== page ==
Researchers have produced lab-grown fat with the texture and potential flavors of the real thing—and crucially, in a way that could be quickly scaled up for the cultured meat industry.
This marks a significant step forward in the production of lab-cultured meat alternatives. So far, relevant research has mainly focused on the production of muscle fibers. But without the fat component, meat products have half the flavor, and a completely different mouth feel. A lack of lab-grown fat is also why most cultured meat products in development have amorphous processed form, such as a patty or a chicken nugget, rather than a cut of steak: without fat, it’s been difficult to mimic the complex structure of meat in its natural state.
But the researchers on the new eLife study have innovated a way around this.
To start with, they isolated fat cells from mice (as a control) and pigs, and cultured them in a growing medium within a petri dish. This is the usual method of artificially making fat cells. But, it has limitations. With this approach cells can only be grown in extremely thin, 2-dimensional layers that aren’t useful for the production of real meat analogs like a chunky steak.
And yet, growing fat cells any thicker means that the oxygen and nutrients contained in the growth medium can’t diffuse right through to nourish them all, leaving many to die off. (In bodies, this problem is solved by vast networks of capillaries that reach out and intertwine with the fat matrix to nourish each cell.)
To get around this, the researchers needed to build 3D structures out of their cell cultures. So, once their thin layers of fat cells were fully grown, they took a tiny spatula and scraped them up into dense balls. Yet this claggy mass of fat wasn’t quite good enough: it did’t have the qualities to generate the right texture. To try and achieve that, the researchers took the harvested fat cells and mixed them together with an edible binding agent that would give some buoyancy to the fat. They tried out two varieties: one called microbial transglutaminase, a type of bacterial enzyme; and another called sodium alginate that is derived from seaweed.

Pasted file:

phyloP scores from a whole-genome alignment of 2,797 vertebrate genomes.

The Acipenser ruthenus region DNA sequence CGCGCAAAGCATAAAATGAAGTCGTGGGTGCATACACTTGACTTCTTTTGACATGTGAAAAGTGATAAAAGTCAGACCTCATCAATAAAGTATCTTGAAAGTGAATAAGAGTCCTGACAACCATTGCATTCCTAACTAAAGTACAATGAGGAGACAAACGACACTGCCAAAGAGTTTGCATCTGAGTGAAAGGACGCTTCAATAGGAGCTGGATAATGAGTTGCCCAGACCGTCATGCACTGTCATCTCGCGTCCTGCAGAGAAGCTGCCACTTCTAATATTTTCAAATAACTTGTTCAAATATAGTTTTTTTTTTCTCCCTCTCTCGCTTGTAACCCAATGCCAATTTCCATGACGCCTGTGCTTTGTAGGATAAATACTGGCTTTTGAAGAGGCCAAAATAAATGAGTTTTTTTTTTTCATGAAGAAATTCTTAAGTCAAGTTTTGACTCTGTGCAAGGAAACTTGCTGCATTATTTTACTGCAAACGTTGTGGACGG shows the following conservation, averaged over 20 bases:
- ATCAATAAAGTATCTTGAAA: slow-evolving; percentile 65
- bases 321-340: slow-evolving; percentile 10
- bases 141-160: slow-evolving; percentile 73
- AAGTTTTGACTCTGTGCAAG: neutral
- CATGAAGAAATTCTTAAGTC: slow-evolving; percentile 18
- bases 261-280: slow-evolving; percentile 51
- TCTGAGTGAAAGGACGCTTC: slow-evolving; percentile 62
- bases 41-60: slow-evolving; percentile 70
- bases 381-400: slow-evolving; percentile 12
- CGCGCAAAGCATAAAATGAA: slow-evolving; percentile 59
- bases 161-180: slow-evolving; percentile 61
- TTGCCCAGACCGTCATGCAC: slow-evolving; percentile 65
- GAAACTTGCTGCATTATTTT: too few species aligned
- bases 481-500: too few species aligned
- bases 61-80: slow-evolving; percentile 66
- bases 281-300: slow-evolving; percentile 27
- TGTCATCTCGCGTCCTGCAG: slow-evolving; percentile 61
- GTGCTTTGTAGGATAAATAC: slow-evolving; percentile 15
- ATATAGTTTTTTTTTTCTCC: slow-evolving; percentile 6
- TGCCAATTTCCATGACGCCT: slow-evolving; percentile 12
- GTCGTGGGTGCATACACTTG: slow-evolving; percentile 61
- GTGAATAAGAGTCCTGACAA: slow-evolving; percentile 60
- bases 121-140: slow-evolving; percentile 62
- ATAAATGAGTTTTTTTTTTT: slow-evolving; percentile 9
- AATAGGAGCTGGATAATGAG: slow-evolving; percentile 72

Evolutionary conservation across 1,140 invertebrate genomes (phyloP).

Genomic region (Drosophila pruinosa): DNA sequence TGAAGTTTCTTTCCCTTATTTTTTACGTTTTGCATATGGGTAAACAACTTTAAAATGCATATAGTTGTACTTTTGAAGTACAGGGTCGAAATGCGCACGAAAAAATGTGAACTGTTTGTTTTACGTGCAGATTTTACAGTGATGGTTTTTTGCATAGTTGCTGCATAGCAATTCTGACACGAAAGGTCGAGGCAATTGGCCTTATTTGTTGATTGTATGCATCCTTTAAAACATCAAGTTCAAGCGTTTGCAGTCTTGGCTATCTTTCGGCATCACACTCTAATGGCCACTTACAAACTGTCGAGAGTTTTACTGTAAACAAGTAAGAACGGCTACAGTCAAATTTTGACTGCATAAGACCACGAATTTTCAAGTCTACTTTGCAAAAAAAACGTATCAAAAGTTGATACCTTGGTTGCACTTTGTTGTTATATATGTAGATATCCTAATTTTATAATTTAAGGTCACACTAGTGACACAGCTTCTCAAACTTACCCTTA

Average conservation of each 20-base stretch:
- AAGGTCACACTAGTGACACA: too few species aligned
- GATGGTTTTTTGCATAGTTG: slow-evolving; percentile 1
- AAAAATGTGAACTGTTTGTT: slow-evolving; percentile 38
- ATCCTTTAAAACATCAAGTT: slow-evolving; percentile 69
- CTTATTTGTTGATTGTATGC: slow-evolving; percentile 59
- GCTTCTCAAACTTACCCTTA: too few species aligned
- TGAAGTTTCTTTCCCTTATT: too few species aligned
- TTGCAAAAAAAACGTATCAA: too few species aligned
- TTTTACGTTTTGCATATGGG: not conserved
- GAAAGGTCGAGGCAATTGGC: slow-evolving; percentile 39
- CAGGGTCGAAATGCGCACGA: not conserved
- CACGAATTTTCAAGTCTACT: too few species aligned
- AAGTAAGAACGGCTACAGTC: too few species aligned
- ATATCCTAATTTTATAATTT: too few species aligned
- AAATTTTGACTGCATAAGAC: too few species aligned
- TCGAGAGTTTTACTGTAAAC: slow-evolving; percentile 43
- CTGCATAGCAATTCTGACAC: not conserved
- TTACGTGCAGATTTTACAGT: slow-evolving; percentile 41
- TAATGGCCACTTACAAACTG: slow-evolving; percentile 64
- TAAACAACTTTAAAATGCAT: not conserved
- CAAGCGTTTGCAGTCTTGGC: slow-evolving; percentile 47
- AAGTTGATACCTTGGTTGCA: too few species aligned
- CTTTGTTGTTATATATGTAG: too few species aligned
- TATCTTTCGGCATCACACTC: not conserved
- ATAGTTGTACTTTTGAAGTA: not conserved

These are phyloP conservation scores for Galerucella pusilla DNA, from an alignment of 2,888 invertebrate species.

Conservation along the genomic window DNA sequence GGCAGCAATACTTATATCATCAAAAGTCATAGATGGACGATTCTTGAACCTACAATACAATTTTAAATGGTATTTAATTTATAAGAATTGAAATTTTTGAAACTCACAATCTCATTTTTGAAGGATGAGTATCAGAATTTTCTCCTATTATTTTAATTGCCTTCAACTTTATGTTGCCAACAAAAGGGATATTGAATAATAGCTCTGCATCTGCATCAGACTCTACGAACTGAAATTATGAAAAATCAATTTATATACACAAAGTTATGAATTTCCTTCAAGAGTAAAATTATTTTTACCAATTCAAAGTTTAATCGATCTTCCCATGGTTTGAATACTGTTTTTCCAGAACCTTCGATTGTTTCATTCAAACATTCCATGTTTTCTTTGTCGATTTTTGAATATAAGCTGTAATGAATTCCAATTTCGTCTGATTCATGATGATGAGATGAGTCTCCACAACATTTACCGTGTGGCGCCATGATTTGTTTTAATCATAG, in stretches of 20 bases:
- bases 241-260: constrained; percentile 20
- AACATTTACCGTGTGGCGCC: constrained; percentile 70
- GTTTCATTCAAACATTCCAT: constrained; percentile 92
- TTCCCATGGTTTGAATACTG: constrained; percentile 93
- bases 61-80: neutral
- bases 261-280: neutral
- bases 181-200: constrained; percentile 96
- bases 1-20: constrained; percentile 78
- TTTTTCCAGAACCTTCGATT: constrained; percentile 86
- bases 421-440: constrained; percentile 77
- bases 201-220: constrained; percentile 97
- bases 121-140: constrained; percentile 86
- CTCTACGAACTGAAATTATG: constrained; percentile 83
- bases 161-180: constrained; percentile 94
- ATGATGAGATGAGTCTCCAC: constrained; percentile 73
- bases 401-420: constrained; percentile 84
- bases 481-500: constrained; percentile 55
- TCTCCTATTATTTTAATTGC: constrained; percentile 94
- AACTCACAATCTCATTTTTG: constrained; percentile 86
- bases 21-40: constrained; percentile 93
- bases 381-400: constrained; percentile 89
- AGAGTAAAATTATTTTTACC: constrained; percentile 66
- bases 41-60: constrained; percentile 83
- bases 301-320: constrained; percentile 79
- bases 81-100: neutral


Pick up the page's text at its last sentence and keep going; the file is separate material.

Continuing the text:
They combined these ingredients in a mold to give the fat a realistic density, and then applied pressure to the samples to test their resistance. This was a useful gauge of how well the cultured fat would hold up between a set of grinding teeth, and also what its mouthfeel would be.
The test revealed that the sodium alginate-infused fat samples especially were more resilient to pressure, and in fact had a similar bounciness and texture to regular animal fat. This was a promising start.
But to be truly convincing, cultured fat must also contain a diversity of fatty acids, because when cooked, this variety is what creates the uniquely rich flavors and aromas of regular meat. A molecular profile of the samples revealed that the cultured pork fat in particular was a relatively close match for the fatty acids in real pork fat. The researchers also speculate that including a greater range of fatty acids in the growth medium during the culturing stage could bring this profile closer to the real thing—generating artificial fat that’s more flavorful.
The highly-controlled nature of the fat culturing could allow researchers to change the recipe and tweak texture and taste in the future. But for now the major boon is that because of the relatively simplicity of this production method, it can make cultured fat cheaply, and in bulk. With the addition of industrial bioreactors, it becomes highly scalable, the researchers say.
While it’s still years away, this all moves us closer to the reality of cultured meat that might be a delicious and viable alternative to the real thing. “Taken together, these approaches offer a potential path to producing meat (or realistic meat alternatives) without animal slaughter, while potentially being more sustainable than conventional meat production,” the researchers write.
Image: Adobe Stock